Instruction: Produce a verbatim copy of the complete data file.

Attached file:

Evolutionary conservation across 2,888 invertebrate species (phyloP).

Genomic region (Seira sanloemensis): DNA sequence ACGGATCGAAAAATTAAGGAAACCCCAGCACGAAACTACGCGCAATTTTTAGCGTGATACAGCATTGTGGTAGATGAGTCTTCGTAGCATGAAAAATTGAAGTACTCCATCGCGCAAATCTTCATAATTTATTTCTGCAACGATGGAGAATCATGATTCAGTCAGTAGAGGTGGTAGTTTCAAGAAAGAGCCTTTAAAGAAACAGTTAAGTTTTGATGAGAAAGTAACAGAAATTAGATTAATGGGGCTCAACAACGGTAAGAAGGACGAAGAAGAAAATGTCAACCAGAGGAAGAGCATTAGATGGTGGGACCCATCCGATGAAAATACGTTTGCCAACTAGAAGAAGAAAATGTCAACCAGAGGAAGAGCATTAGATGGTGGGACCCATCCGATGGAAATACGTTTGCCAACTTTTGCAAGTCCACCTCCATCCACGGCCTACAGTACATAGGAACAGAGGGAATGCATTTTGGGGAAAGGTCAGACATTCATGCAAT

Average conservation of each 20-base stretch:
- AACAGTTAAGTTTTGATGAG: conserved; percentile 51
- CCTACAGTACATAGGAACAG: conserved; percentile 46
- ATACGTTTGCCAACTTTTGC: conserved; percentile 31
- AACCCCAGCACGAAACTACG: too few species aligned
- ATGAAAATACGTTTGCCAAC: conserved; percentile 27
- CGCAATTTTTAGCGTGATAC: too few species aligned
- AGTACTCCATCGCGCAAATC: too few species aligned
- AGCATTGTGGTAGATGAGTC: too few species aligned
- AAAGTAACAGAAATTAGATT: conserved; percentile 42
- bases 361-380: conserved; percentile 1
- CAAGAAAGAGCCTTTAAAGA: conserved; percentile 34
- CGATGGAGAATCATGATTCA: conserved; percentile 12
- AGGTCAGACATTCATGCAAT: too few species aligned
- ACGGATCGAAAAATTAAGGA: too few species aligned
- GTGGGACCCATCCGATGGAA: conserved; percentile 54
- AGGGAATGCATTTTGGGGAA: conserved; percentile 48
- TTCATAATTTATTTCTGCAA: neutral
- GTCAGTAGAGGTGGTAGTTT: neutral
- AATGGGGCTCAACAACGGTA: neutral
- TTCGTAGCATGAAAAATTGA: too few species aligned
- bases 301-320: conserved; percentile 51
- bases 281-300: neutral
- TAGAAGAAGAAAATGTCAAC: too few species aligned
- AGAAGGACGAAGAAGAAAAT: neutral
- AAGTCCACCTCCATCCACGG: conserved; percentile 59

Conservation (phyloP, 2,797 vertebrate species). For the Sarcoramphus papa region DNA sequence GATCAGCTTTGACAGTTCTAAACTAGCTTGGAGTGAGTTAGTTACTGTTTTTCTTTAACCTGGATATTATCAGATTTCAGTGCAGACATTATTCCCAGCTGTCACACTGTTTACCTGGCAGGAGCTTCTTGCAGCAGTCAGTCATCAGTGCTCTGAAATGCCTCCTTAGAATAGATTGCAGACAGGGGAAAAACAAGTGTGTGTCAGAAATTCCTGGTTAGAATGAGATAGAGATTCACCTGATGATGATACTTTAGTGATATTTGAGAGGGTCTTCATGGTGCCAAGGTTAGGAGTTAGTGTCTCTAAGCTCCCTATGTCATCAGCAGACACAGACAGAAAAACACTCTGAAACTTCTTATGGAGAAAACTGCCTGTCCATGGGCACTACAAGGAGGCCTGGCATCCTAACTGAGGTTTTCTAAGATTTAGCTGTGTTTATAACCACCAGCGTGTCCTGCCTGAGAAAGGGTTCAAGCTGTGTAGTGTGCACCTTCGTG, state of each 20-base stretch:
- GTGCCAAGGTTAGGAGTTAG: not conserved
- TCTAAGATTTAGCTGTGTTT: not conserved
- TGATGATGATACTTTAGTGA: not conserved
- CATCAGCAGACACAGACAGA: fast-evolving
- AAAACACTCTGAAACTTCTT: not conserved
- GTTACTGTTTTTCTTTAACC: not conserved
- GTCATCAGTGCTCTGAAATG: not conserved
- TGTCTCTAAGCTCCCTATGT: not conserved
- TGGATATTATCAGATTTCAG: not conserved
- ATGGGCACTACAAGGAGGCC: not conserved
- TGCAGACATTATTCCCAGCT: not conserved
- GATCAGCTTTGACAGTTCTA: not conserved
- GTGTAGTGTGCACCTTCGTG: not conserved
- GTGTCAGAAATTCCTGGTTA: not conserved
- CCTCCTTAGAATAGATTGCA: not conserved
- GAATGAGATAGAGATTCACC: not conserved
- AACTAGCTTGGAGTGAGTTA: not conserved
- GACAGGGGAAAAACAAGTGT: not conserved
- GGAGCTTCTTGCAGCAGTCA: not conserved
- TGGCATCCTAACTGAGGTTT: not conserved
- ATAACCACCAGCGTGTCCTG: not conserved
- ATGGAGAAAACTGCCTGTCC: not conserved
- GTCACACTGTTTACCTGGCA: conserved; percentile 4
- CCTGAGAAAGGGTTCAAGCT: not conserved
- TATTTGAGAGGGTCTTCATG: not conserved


Evolutionary conservation across 2,888 invertebrate species (phyloP).

Genomic region (Seira sanloemensis): DNA sequence ACGGATCGAAAAATTAAGGAAACCCCAGCACGAAACTACGCGCAATTTTTAGCGTGATACAGCATTGTGGTAGATGAGTCTTCGTAGCATGAAAAATTGAAGTACTCCATCGCGCAAATCTTCATAATTTATTTCTGCAACGATGGAGAATCATGATTCAGTCAGTAGAGGTGGTAGTTTCAAGAAAGAGCCTTTAAAGAAACAGTTAAGTTTTGATGAGAAAGTAACAGAAATTAGATTAATGGGGCTCAACAACGGTAAGAAGGACGAAGAAGAAAATGTCAACCAGAGGAAGAGCATTAGATGGTGGGACCCATCCGATGAAAATACGTTTGCCAACTAGAAGAAGAAAATGTCAACCAGAGGAAGAGCATTAGATGGTGGGACCCATCCGATGGAAATACGTTTGCCAACTTTTGCAAGTCCACCTCCATCCACGGCCTACAGTACATAGGAACAGAGGGAATGCATTTTGGGGAAAGGTCAGACATTCATGCAAT

Average conservation of each 20-base stretch:
- AACAGTTAAGTTTTGATGAG: conserved; percentile 51
- CCTACAGTACATAGGAACAG: conserved; percentile 46
- ATACGTTTGCCAACTTTTGC: conserved; percentile 31
- AACCCCAGCACGAAACTACG: too few species aligned
- ATGAAAATACGTTTGCCAAC: conserved; percentile 27
- CGCAATTTTTAGCGTGATAC: too few species aligned
- AGTACTCCATCGCGCAAATC: too few species aligned
- AGCATTGTGGTAGATGAGTC: too few species aligned
- AAAGTAACAGAAATTAGATT: conserved; percentile 42
- bases 361-380: conserved; percentile 1
- CAAGAAAGAGCCTTTAAAGA: conserved; percentile 34
- CGATGGAGAATCATGATTCA: conserved; percentile 12
- AGGTCAGACATTCATGCAAT: too few species aligned
- ACGGATCGAAAAATTAAGGA: too few species aligned
- GTGGGACCCATCCGATGGAA: conserved; percentile 54
- AGGGAATGCATTTTGGGGAA: conserved; percentile 48
- TTCATAATTTATTTCTGCAA: neutral
- GTCAGTAGAGGTGGTAGTTT: neutral
- AATGGGGCTCAACAACGGTA: neutral
- TTCGTAGCATGAAAAATTGA: too few species aligned
- bases 301-320: conserved; percentile 51
- bases 281-300: neutral
- TAGAAGAAGAAAATGTCAAC: too few species aligned
- AGAAGGACGAAGAAGAAAAT: neutral
- AAGTCCACCTCCATCCACGG: conserved; percentile 59

Conservation (phyloP, 2,797 vertebrate species). For the Sarcoramphus papa region DNA sequence GATCAGCTTTGACAGTTCTAAACTAGCTTGGAGTGAGTTAGTTACTGTTTTTCTTTAACCTGGATATTATCAGATTTCAGTGCAGACATTATTCCCAGCTGTCACACTGTTTACCTGGCAGGAGCTTCTTGCAGCAGTCAGTCATCAGTGCTCTGAAATGCCTCCTTAGAATAGATTGCAGACAGGGGAAAAACAAGTGTGTGTCAGAAATTCCTGGTTAGAATGAGATAGAGATTCACCTGATGATGATACTTTAGTGATATTTGAGAGGGTCTTCATGGTGCCAAGGTTAGGAGTTAGTGTCTCTAAGCTCCCTATGTCATCAGCAGACACAGACAGAAAAACACTCTGAAACTTCTTATGGAGAAAACTGCCTGTCCATGGGCACTACAAGGAGGCCTGGCATCCTAACTGAGGTTTTCTAAGATTTAGCTGTGTTTATAACCACCAGCGTGTCCTGCCTGAGAAAGGGTTCAAGCTGTGTAGTGTGCACCTTCGTG, state of each 20-base stretch:
- GTGCCAAGGTTAGGAGTTAG: not conserved
- TCTAAGATTTAGCTGTGTTT: not conserved
- TGATGATGATACTTTAGTGA: not conserved
- CATCAGCAGACACAGACAGA: fast-evolving
- AAAACACTCTGAAACTTCTT: not conserved
- GTTACTGTTTTTCTTTAACC: not conserved
- GTCATCAGTGCTCTGAAATG: not conserved
- TGTCTCTAAGCTCCCTATGT: not conserved
- TGGATATTATCAGATTTCAG: not conserved
- ATGGGCACTACAAGGAGGCC: not conserved
- TGCAGACATTATTCCCAGCT: not conserved
- GATCAGCTTTGACAGTTCTA: not conserved
- GTGTAGTGTGCACCTTCGTG: not conserved
- GTGTCAGAAATTCCTGGTTA: not conserved
- CCTCCTTAGAATAGATTGCA: not conserved
- GAATGAGATAGAGATTCACC: not conserved
- AACTAGCTTGGAGTGAGTTA: not conserved
- GACAGGGGAAAAACAAGTGT: not conserved
- GGAGCTTCTTGCAGCAGTCA: not conserved
- TGGCATCCTAACTGAGGTTT: not conserved
- ATAACCACCAGCGTGTCCTG: not conserved
- ATGGAGAAAACTGCCTGTCC: not conserved
- GTCACACTGTTTACCTGGCA: conserved; percentile 4
- CCTGAGAAAGGGTTCAAGCT: not conserved
- TATTTGAGAGGGTCTTCATG: not conserved